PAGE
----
Friday, June 27, 2008
Ned Overend's Ironman Legacy
By: Kevin Mackinnon
Many describe Ned Overend as a living legend. The first ever world mountain bike champion dominated his sport in its fledgling years. Like the man who dominated Ironman through its early days, Dave Scott, Overend remained incredibly competitive up through his 40s - well, actually, anyone who's had to race against Overend recently will probably tell you that he remains competitive now, just a few months shy of his 53rd birthday.
So why should us Ironman folks care? Well, Ned Overend, the man who claimed the UCI Mountain Bike World Championship in 1990, the man who won the NORBA Mountain Bike Championship in 1986, 1987, 1989, 1990, 1991 and 1992, the man who missed the Olympic team at 40 thanks to a couple of mis-timed flat tires, the man who retired from mountain bike racing at 41 and promptly dominated XTERRA racing (he won that world championship in 1998 and 1999), that guy also happens to be a two-time Ironman.
And we can thank Ironman Hall of Fame member Bob Babbitt for that.
“I was a runner in high school,” says Overend. “I was Bob Babbitt’s room mate. I met Bob on a rock climbing trip in Baja Mexico. I was working at San Diego Suzuki, he was a schoolteacher. We decided to rent a place together on Pacific Beach. We used to do events likes Tug’s Pier Swim. Then, one day, Bob saw the article in Sports Illustrated about Tom Warren winning the Ironman. Tom used to own Tug’s Tavern, so he said, let’s do this. I thought it was absurd, but I’d never been to Hawaii.”
It is ironic that the man responsible for many of mountain biking’s most incredible innovations arrived in Honolulu for his first Ironman in 1980 … well, let’s say without the best equipment.
“Bob was off the deep end,” Overend laughs. “He had a radio taped to his handlebars. I was wearing Jack Purcell tennis shoes. Since I thought those black shorts were kind of funky looking, I wore khaki stretch shorts with pockets.”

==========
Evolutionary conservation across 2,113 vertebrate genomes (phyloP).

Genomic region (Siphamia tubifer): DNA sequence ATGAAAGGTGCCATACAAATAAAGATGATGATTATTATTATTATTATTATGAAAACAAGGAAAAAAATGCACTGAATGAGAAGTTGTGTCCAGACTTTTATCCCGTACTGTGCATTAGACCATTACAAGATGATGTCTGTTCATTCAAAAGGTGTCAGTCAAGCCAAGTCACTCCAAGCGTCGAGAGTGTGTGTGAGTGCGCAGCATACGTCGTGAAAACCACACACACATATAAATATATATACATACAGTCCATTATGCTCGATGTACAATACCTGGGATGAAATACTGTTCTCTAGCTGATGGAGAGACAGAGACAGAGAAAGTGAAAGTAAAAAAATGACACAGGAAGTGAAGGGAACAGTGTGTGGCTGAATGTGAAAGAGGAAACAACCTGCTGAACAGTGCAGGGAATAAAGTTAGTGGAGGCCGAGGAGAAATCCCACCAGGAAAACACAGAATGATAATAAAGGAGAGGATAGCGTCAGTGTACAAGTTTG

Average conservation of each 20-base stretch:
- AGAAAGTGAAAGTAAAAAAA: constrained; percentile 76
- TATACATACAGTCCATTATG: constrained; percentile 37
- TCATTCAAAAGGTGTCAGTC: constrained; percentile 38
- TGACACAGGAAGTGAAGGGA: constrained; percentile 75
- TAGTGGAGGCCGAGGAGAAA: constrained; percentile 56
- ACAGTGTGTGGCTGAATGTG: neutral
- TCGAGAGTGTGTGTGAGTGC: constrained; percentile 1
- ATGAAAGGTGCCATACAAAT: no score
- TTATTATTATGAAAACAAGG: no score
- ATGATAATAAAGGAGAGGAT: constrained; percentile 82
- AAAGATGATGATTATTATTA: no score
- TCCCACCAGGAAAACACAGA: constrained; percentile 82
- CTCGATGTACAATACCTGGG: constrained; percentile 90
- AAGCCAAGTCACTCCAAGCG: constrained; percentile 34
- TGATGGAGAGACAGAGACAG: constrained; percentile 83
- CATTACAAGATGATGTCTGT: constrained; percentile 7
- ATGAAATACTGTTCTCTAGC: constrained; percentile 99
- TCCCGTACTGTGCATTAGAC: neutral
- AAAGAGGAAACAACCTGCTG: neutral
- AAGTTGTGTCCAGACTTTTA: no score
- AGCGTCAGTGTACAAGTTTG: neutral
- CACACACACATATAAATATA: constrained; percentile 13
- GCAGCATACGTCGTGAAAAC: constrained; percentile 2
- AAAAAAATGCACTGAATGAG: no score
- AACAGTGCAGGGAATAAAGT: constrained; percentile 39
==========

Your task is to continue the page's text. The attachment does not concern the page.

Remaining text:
Things didn’t exactly go smoothly for Overend through the bike, either.
“My wife, she was my girlfriend at the time, she was my support staff. Somehow we got disconnected. I ended up doing the first 75 miles of the bike without support. I was stopping on the side of the road and filling my water bottle with people’s garden hoses.”
Despite his running background (Overend had run a 2:28 marathon before heading to Hawaii), the swim and the bike in the Ironman turned Overend “from a runner to a walker” but, despite his trials and tribulations, he would eventually finish 24th.
Overend would compete in one more Ironman, that on the big Island in 1981. After that he moved to Durango, Colorado, and got into trail running, continued to compete in triathlone and eventually turned to cycling. The rest has become a very storied history.
“It’s come a long way,” Overend says of Ironman. I would say so has Overend, but since he’s threatening to get back into triathlon racing again at some point, I’m guessing that there will be more to be written of this legend at some point. Just two years ago Overend won the prestigious Mount Evans Hill Climb – no matter what he might try to tell you about it getting harder to be in shape at his age, don’t believe a word of it.
Despite his success, despite the fact that people can’t help but clamor around him, desperate for a picture or an autograph, Overend remains one of the most modest and understated people on the planet. He represents himself and his sport(s) in a way that we all can learn from. On top of that, like his old room mate Bob Babbitt, he’s an incredibly nice guy.
Sorry to all of you in the 50-54 age group – I’m going to keep working on getting him to try and qualify for Clearwater!
You can reach Kevin Mackinnon at firstname.lastname@example.org